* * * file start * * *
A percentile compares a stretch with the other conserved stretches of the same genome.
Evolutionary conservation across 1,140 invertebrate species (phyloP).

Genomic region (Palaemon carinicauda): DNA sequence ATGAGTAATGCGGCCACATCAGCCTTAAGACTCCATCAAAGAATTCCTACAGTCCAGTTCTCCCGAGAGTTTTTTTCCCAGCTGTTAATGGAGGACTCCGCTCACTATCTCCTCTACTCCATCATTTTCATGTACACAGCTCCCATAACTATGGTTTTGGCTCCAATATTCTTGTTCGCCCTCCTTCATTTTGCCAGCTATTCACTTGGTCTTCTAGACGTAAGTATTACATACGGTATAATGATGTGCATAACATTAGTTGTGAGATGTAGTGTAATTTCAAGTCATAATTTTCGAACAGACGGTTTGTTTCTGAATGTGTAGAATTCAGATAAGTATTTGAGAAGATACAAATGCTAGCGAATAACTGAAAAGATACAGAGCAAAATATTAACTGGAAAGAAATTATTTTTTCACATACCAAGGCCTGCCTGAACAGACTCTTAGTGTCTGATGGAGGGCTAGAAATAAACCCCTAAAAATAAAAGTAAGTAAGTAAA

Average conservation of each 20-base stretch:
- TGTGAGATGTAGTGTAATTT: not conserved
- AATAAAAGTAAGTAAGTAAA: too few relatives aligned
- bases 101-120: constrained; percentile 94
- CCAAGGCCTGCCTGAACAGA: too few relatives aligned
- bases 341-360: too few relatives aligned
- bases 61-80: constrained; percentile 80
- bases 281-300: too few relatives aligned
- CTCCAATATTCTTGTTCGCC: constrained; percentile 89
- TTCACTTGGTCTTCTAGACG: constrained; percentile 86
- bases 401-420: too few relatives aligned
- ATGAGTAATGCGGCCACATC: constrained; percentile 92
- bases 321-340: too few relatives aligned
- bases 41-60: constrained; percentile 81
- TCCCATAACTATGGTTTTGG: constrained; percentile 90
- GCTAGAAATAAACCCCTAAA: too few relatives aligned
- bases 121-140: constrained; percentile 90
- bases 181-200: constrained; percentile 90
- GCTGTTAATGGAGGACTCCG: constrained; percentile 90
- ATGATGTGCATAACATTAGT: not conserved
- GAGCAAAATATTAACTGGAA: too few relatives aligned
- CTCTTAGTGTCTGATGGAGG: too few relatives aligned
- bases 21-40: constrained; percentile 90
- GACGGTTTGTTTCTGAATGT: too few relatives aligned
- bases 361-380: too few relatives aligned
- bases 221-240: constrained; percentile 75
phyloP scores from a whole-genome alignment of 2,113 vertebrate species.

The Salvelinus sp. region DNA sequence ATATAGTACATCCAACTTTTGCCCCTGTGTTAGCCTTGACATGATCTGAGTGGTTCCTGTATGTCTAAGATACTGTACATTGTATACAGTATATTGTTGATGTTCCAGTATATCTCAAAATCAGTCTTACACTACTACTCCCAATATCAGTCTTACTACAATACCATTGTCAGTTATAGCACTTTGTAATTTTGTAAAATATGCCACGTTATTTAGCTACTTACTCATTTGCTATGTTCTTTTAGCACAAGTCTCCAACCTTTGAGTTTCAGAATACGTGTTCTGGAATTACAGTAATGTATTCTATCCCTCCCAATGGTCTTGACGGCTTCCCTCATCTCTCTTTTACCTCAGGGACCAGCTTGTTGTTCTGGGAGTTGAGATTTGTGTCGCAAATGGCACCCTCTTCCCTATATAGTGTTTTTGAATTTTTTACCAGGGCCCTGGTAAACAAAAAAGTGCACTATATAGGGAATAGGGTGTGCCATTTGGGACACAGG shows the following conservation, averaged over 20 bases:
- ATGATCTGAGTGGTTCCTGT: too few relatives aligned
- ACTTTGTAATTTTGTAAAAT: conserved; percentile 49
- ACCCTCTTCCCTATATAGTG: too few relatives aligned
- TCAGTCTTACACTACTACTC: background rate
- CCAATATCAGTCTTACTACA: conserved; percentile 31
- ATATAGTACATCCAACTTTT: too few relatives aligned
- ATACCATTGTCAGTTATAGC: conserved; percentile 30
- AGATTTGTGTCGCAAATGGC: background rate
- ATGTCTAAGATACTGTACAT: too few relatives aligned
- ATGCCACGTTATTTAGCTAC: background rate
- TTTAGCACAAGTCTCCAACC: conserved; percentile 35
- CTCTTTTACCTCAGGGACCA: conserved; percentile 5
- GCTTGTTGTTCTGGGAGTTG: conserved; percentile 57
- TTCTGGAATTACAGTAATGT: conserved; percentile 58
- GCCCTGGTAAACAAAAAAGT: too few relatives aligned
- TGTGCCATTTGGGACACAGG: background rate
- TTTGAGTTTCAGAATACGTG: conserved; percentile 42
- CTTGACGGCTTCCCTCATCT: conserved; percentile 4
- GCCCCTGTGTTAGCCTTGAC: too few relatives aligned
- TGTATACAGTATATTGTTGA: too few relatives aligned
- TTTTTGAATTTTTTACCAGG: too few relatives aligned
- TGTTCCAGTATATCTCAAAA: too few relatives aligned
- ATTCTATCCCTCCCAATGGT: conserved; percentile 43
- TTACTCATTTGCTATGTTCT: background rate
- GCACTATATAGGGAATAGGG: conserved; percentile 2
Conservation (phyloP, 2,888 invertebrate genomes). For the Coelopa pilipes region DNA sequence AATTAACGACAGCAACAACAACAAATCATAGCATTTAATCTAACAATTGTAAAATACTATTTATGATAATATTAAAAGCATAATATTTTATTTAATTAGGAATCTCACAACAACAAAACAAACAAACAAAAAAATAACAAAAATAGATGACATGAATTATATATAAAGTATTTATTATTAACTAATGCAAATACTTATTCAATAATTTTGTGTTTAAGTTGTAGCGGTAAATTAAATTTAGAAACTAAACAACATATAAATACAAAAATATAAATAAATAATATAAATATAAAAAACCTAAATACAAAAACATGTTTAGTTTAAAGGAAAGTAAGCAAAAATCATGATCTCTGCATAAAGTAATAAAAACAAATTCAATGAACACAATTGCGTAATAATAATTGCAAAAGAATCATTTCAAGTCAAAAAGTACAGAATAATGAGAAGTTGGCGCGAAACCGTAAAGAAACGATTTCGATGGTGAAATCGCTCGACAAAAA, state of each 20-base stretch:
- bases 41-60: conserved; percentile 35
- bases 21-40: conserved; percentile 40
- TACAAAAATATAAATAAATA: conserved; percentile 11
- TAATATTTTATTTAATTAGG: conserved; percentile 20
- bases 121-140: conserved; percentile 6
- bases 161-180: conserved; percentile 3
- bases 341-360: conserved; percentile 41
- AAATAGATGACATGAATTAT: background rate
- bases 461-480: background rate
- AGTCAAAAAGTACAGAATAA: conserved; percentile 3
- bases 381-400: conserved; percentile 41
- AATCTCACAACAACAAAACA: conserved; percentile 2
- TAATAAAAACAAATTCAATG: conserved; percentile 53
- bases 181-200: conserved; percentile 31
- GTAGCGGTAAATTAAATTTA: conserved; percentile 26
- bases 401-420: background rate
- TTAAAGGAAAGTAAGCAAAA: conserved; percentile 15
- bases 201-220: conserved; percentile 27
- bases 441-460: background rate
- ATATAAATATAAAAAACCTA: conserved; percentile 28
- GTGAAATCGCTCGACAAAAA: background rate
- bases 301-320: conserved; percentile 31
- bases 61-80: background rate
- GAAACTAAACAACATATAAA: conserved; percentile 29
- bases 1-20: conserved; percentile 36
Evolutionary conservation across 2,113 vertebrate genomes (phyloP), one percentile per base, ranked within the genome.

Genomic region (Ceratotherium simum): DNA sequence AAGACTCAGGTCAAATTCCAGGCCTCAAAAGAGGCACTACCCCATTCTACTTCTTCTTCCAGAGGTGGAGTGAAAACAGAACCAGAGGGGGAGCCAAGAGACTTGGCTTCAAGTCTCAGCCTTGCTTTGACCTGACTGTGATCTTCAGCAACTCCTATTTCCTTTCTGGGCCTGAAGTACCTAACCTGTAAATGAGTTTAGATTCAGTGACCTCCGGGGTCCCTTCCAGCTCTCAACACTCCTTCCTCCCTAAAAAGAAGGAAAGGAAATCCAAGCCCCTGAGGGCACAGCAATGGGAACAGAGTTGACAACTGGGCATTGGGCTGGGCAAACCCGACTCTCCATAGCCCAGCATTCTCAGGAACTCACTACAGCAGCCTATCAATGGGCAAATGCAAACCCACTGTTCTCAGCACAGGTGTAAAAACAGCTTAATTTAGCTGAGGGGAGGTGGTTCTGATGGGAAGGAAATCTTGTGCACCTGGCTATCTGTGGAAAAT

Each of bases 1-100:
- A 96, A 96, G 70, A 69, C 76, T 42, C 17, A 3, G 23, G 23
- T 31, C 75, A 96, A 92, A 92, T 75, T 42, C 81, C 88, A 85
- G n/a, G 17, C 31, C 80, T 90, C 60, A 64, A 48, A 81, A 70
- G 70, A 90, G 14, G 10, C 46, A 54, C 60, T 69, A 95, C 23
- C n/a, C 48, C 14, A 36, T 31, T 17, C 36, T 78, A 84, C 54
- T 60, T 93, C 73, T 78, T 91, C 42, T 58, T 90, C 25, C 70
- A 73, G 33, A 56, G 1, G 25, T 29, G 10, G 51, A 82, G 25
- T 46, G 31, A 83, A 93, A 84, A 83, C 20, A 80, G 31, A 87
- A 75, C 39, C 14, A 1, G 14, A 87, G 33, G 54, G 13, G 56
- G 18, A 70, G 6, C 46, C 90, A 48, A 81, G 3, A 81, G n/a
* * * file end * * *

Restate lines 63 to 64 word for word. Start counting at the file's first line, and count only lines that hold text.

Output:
- bases 161-180: conserved; percentile 3
- bases 341-360: conserved; percentile 41